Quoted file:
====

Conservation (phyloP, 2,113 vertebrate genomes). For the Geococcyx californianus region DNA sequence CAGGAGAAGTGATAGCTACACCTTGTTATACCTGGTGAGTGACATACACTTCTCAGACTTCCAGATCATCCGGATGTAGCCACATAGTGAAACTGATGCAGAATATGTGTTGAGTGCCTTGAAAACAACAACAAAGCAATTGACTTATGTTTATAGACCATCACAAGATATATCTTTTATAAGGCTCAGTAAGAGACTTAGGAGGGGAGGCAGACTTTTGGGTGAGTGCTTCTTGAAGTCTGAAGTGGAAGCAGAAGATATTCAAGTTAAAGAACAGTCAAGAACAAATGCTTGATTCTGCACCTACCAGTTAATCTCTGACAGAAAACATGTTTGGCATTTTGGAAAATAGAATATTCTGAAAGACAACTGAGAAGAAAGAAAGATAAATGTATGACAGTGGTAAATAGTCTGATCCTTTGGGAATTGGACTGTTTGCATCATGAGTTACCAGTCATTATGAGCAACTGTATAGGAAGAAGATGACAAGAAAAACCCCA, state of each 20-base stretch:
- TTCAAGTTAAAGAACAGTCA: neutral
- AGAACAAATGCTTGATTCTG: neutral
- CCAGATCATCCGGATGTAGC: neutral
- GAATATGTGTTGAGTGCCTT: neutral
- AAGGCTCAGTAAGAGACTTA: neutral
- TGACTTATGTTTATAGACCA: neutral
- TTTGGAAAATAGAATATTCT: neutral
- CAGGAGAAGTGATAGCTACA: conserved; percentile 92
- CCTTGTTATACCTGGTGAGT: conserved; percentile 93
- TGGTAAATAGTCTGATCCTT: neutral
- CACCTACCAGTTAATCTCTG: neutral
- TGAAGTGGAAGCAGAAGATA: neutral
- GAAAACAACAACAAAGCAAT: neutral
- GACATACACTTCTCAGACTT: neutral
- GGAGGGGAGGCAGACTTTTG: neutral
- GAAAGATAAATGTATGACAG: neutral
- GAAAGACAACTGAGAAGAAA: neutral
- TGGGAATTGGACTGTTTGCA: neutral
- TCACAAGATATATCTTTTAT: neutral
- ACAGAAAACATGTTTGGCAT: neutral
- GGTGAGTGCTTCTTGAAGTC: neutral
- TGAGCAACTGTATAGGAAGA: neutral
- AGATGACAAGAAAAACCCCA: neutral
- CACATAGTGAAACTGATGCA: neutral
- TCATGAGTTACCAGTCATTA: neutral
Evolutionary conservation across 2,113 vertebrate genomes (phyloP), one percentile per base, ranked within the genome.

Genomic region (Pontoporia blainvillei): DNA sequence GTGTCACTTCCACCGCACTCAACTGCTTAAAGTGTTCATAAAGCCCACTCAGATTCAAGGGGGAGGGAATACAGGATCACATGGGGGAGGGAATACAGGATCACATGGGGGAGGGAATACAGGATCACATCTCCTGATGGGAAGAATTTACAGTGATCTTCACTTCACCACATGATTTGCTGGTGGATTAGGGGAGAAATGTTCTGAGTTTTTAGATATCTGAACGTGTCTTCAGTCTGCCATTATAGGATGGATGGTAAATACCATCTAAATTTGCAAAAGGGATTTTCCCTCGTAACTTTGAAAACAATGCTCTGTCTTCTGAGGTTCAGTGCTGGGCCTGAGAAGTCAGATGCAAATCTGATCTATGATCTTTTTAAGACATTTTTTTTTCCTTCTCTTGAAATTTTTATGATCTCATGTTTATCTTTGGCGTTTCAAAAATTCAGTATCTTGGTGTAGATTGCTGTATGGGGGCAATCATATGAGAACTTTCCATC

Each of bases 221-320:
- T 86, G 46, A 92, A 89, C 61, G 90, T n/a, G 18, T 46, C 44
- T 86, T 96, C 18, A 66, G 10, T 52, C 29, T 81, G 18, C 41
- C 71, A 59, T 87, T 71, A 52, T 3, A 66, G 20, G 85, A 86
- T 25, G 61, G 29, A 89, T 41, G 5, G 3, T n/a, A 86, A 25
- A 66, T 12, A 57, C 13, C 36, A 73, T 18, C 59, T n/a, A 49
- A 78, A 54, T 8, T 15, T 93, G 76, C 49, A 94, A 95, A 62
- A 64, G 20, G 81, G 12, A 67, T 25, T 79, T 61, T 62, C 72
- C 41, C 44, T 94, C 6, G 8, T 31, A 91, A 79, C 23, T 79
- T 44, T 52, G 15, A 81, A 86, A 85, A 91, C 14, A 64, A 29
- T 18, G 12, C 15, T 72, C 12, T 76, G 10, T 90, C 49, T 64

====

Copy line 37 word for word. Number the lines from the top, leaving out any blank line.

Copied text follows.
- C 41, C 44, T 94, C 6, G 8, T 31, A 91, A 79, C 23, T 79